Take it for whatever it’s worth, but several of my media colleagues (and others I’ve spoken with from inside the industry) are in complete agreement. Call it a worse show on the heels of a bad show on the heels of a not so good show.

Covey says the show in its current form, due to cost for all, "makes less and less sense."

Thoughts from those who attended?


Hogan Equipment Co. Files For Bankruptcy, Website Down

Even though CEO Scott White said a few weeks ago that "reports of our death have been greatly exaggerated," the Ben Hogan Equipment Company, which unveiled a revamped brand and irons in 2015, has filed for bankruptcy, reports the Dallas News.

From the report (thanks reader Steve):

The Chapter 11 petition, filed with the U.S. Bankruptcy Court in Fort Worth on Saturday, lists both assets and liabilities between $1 million and $10 million. Among its top creditors are Perry Ellis International, which licensed the Hogan name to the company, owed $267,500, and Conti Edgecliff-Sias LLC, its landlord in south Fort Worth, owed $77,256.74.

The company website is no longer functional.


Two(!) Books Win The USGA Book Award

Congratulations to Kevin Robbins and Peter Lewis for having their excellent work recognized by the USGA's Herbert Warren Wind Book Award.

The USGA's museum director, Adam Barr, explains why the committee decided to award two books.

"Frankly, it's not likely to happen again – but this year, after much discussion, we decided that we had two books worthy of the 2016 award," said Adam Barr, director of the USGA Golf Museum. "Each contributes something distinct and valuable in terms of research and narrative style, two attributes that always rank high in our deliberations."

I have not seen the Lewis book but would love to find it. Anyone know a good spot to purchase?

In Why Are There Eighteen Holes?: St. Andrews and the Evolution of Golf Courses, 1764-1890, Peter Lewis takes readers on a journey through the 18th and 19th centuries to discover why there are 18 holes on a course. Drawing on a wide range of contemporary sources, he reveals that early courses had varying numbers of holes and were judged by the quality of their turf, putting greens and hazards. He shows why, during the 1880s, as golf became more popular, the ideal number of holes was increasingly seen as being 18.

You can read the Q&A I did with Robbins last year regarding his biography of Harvey Penick. And purchase the book through Amazon.


Great Read: Pete Cowen's "My Shot"

Another stellar Guy Yocom My Shot arrives with Pete Cowen, labeled in the headline as "the best teacher no one knows."

That's a pretty fair label given that he had two major winners last year from his stable of players.

Anyhow, it's an informative look into his thinking and why a Cowen book would be a fun read. Here he explains his fee structure, that gives him 4% of a players' tournament winnings, but only for top tens:

I cover all my expenses and am available on short notice. I'm very proud of this. What other coach in the world of sports has the confidence to structure their fee schedule this way? There have been times when the results of my coaching have produced revenue for me that the players' agents felt was excessive. This led me to add a corollary to my offer: If the player leaves my camp, for any reason whatsoever, and doesn't leave a token bit of compensation in place, said player cannot come back. This happened several years ago with a very good player I was helping. A Ryder Cupper who became top 50 in the world. The player's agent rang me one day to say his player was going to "do his own thing," was leaving and choosing not to keep a bit for me intact. I warned that said player couldn't come back. Some time later, the player's performance declined. The agent phoned me, asking if I would begin working with his player again. To that I said, "You obviously weren't listening." I couldn't take the player back. But good luck to him. He's a nice lad, and still a good player.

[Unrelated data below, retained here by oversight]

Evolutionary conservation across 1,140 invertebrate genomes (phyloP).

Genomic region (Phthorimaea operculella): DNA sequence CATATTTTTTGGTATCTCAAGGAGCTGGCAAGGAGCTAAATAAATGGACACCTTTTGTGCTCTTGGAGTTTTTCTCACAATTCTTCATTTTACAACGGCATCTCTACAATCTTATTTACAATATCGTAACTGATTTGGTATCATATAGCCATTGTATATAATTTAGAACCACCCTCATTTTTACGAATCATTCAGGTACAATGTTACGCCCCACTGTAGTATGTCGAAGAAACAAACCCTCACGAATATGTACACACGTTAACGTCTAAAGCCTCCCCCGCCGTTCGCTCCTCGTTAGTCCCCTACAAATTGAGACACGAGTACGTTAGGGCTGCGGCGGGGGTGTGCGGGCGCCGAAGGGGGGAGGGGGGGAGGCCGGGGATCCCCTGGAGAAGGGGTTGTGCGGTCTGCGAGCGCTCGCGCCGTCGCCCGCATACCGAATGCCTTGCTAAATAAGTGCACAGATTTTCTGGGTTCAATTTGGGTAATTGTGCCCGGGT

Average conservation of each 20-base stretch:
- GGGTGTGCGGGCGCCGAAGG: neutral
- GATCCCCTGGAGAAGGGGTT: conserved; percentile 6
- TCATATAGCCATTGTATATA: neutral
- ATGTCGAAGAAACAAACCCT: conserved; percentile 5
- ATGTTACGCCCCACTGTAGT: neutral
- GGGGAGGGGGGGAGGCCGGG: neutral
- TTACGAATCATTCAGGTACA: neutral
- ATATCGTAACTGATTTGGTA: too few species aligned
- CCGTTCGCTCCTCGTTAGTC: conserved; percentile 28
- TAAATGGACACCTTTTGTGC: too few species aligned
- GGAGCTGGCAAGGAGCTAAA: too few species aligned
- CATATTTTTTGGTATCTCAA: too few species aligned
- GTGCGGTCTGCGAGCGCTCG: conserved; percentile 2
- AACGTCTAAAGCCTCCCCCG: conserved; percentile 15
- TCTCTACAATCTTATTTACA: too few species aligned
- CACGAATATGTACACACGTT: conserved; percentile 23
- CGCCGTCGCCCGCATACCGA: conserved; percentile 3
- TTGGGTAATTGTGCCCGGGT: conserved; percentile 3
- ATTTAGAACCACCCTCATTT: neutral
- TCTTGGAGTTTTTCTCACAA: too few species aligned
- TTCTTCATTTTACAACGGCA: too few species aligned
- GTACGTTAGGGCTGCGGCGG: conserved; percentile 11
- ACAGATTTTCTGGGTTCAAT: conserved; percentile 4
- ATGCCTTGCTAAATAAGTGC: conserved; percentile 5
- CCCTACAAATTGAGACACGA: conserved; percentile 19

Roundup: Rahm's (Seemingly Special) Farmers Win

Maybe it's that we've been hearing what a supreme talent he is, or perhaps it's just how impressive Jon Rahm was in his post-round press conference. Either way, his back nine 30 over a host of players who vied for the 2017 Farmers title moves him to the seemingly endless list of emerging talents.

Now at world No. 46 after joining 91 spots (according to's Will Gray) and, reports's Kyle Porter, Rahm is the fastest to make $2 million in PGA Tour history (passing Spieth who passed Woods)

He also charmed everyone with his infectious blend of class and enthusiam over winning at Torrey Pines, as noted in Teryn Schaefer's roundup that includes some fun behind-the-scenes footage of his trophy ceremony and celebration.

Doug Ferguson does a nice job telling Rahm's story in this AP look at Sunday's winner.

Golfweek's Jeff Babineau wrote this of Rahm:

Sunday evening, Rahm made for a pretty proud picture sitting next to that beautiful copper trophy of a Torrey Pine that he’d just earned. He loved the golf course before he ever saw it in person, reciting various Torrey Pines’ South highlights (such as John Daly’s bunker shot) he has viewed through the years. It’s an iconic place, and to him, winning here was extra special.

Mark Whicker had some fun anecdotes in this OC Register column, including this from caddy Adam Hayes:

“The college game is so good now,” Hayes said. “If you win there, you can win here, as long as you don’t change anything.’

The most fascinating anecdote may have been Rahm's belief that his excellent English was best shaped by listening to hip-hop. Steve DiMeglio reports this aspect of the Rahm story for USAToday:

The cadence of rap appealed to the latest winner on the PGA Tour as he memorized tracks, especially two of his favorite songs — Eminem’s Love the Way You Lie, and Lamar’s Swimming Pools.

“Memorizing rap songs in English … helped me out a lot to pronounce and actually understand what was going on and keeping up with people in conversation,” Rahm said following his breakthrough win Sunday in the Farmers Insurance Open at Torrey Pines in San Diego. “You can look (those songs) up. They're good.”

For a deeper dive on Rahm,'s Ryan Lavner chronicled Rahm's ASU career in 2015.


ShackHouse 25: Jon Rahm and the Rise of the Young Guns